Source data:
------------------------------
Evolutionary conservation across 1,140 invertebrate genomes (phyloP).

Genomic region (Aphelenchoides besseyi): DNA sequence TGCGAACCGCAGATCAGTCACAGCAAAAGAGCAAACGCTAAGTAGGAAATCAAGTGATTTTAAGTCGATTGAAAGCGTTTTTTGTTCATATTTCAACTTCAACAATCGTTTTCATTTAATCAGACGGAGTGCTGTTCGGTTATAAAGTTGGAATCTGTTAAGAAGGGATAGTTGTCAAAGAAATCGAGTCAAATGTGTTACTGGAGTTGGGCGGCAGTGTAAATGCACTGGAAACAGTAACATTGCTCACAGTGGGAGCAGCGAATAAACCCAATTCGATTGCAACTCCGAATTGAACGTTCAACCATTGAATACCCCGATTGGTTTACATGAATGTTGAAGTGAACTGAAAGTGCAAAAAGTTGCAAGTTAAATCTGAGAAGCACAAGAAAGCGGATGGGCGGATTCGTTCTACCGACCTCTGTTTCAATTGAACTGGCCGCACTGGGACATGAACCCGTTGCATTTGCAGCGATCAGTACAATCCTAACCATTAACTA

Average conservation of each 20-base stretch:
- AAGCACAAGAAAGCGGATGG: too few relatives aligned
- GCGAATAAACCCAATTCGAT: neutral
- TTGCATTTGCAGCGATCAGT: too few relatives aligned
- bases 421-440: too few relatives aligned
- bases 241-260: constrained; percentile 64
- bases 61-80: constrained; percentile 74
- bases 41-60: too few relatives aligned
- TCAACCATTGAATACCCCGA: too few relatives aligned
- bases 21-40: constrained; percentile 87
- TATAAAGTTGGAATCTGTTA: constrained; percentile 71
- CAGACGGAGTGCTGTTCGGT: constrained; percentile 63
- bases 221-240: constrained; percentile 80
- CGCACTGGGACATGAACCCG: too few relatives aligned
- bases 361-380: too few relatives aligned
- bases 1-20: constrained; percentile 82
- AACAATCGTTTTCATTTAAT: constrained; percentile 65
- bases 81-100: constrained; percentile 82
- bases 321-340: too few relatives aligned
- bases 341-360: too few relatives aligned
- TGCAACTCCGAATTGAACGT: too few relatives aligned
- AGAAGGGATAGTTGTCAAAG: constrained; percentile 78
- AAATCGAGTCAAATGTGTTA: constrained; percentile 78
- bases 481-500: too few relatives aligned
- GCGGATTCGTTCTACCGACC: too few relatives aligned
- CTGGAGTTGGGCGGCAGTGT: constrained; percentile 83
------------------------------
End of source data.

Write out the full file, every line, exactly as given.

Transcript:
Evolutionary conservation across 1,140 invertebrate genomes (phyloP).

Genomic region (Aphelenchoides besseyi): DNA sequence TGCGAACCGCAGATCAGTCACAGCAAAAGAGCAAACGCTAAGTAGGAAATCAAGTGATTTTAAGTCGATTGAAAGCGTTTTTTGTTCATATTTCAACTTCAACAATCGTTTTCATTTAATCAGACGGAGTGCTGTTCGGTTATAAAGTTGGAATCTGTTAAGAAGGGATAGTTGTCAAAGAAATCGAGTCAAATGTGTTACTGGAGTTGGGCGGCAGTGTAAATGCACTGGAAACAGTAACATTGCTCACAGTGGGAGCAGCGAATAAACCCAATTCGATTGCAACTCCGAATTGAACGTTCAACCATTGAATACCCCGATTGGTTTACATGAATGTTGAAGTGAACTGAAAGTGCAAAAAGTTGCAAGTTAAATCTGAGAAGCACAAGAAAGCGGATGGGCGGATTCGTTCTACCGACCTCTGTTTCAATTGAACTGGCCGCACTGGGACATGAACCCGTTGCATTTGCAGCGATCAGTACAATCCTAACCATTAACTA

Average conservation of each 20-base stretch:
- AAGCACAAGAAAGCGGATGG: too few relatives aligned
- GCGAATAAACCCAATTCGAT: neutral
- TTGCATTTGCAGCGATCAGT: too few relatives aligned
- bases 421-440: too few relatives aligned
- bases 241-260: constrained; percentile 64
- bases 61-80: constrained; percentile 74
- bases 41-60: too few relatives aligned
- TCAACCATTGAATACCCCGA: too few relatives aligned
- bases 21-40: constrained; percentile 87
- TATAAAGTTGGAATCTGTTA: constrained; percentile 71
- CAGACGGAGTGCTGTTCGGT: constrained; percentile 63
- bases 221-240: constrained; percentile 80
- CGCACTGGGACATGAACCCG: too few relatives aligned
- bases 361-380: too few relatives aligned
- bases 1-20: constrained; percentile 82
- AACAATCGTTTTCATTTAAT: constrained; percentile 65
- bases 81-100: constrained; percentile 82
- bases 321-340: too few relatives aligned
- bases 341-360: too few relatives aligned
- TGCAACTCCGAATTGAACGT: too few relatives aligned
- AGAAGGGATAGTTGTCAAAG: constrained; percentile 78
- AAATCGAGTCAAATGTGTTA: constrained; percentile 78
- bases 481-500: too few relatives aligned
- GCGGATTCGTTCTACCGACC: too few relatives aligned
- CTGGAGTTGGGCGGCAGTGT: constrained; percentile 83